Covid-19 has had a significant impact on the way we all travel, and the associated risks when doing so. Consumer pre-pandemic knowledge on travel insurance cannot be relied upon going forward, and firms are expected to take into consideration the changing landscape for sales and marketing of their products.
But with change comes opportunity, so what has the industry been doing to increase the perception of value in travel insurance post-pandemic?
Pre-pandemic, consumer behaviour indicated a limited understanding of what the product covered. With a loss of trust in the travel industry post-pandemic and the cost-of-living crisis tightening its grip, will this lead to travel insurance falling by the wayside when people go away?
Total coverage not a guarantee
People feel let down. At a time when consumers were ready to take to the skies, they were met by a grossly underprepared industry. But when it comes to understanding the primary purpose of travel insurance – when things do go wrong, many travellers automatically assume total coverage – when in actuality, what they have purchased is a medical expenses product. The other elements surround obligations and responsibilities such as flight refunds, which legally the airline should be footing. For such a multifaceted product, there is multifaceted confusion, often meaning the true purpose of insurance goes unrecognised by the consumer until it is too late.
Malcom Tarling from ABI confirms that the main purpose of travel insurance is overseas medical expenses, and that is ‘what it is really designed and priced to cover’. “We’ve had alarming case studies for some of the typical medical bills our members have been paying out over the past 12 months – and it’s horrifying.
There are three main messages around travel insurance right now:
• Its value, in terms of medical expenses
• Covid – what you’re actually covered for
• The compensation process for those caught up in travel disruption.
“The fact is that people shouldn’t think travel insurance is an alternative for your legal rights to claim compensation and refunds from tour operators and airline providers.”
For such a multifaceted product there is multifaceted confusion, often meaning the true purpose of insurance goes unrecognised by the consumer until it is too late
With people isolated at home for so long, their wanderlust comes with a type of ‘revenge travel’, where risks are more likely to be taken abroad – so insurance becomes imperative.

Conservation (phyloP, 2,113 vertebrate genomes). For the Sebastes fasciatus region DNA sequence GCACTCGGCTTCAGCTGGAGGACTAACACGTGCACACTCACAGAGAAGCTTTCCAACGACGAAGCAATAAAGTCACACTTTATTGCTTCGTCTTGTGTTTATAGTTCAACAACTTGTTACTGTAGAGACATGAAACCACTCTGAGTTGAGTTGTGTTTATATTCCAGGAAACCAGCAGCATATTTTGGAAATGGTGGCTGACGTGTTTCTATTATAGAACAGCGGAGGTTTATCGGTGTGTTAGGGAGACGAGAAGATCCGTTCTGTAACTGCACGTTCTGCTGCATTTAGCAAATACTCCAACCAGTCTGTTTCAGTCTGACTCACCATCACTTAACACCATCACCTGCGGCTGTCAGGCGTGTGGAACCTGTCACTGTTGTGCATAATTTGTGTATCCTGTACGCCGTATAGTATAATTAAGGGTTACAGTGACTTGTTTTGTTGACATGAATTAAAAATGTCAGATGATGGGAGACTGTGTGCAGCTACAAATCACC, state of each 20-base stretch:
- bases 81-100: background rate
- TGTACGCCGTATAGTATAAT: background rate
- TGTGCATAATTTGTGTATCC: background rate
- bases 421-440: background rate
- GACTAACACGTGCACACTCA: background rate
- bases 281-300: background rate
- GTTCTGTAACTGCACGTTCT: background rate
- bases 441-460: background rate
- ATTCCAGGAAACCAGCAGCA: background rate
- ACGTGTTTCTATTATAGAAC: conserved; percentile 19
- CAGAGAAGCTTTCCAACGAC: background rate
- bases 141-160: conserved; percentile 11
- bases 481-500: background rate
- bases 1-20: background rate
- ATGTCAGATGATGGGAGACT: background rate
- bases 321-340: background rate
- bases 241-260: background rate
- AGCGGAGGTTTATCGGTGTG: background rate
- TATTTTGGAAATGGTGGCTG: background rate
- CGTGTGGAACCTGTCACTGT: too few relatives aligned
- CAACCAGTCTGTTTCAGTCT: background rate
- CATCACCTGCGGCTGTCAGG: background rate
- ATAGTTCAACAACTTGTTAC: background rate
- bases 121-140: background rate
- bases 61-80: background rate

Sean Tipton from ABTA agrees: “Consumers are going to maybe risk hiring a moped, or jump on the back of a quad bike, which could be foolish and dangerous. It is human nature that after a period of confinement, people will want to try different things – but they may automatically assume they are insured, which is not always the case. A message we put across is if you see something you’re not automatically insured for, then why is that? It’s probably because it’s dangerous, or risky at the very least. So, should you be doing it? We try not to be all doom and gloom, as we want people to enjoy their holiday. But at the same time, we want to make sure they do so safely, while not bankrupting themselves with a massive bill.”
It seems the need for insurance couldn’t be greater, so how do we get that message across?
To sell peace of mind and protection, clear language is a focus for insurance companies, ensuring the general public understands what they are covered for, or where the obligations lie in terms of legal rights, guaranteeing that they are not misled.
The Financial Conduct Authority (FCA) states that, ‘Firms must make sure that their communications with customers are clear, fair and not misleading, and should not use terminology that customers might not understand.’
According to Tarling: “I think insurers are committed to plain English – that should be a given. Another important factor is that consumers don’t just buy on price, as it’s a very competitive market out there, despite everything that's happened in the past 18 months to two years. Travel insurance could be very cheap – and you’re getting the right policy at a very good price. But equally, you must get the right policy for your needs. It’s a false economy to go for the cheapest, then find that you’re unexpectedly not covered when you need it most. It’s vital that we keep hammering home that message of buying on suitability, not just price.”
Quality, as well as cost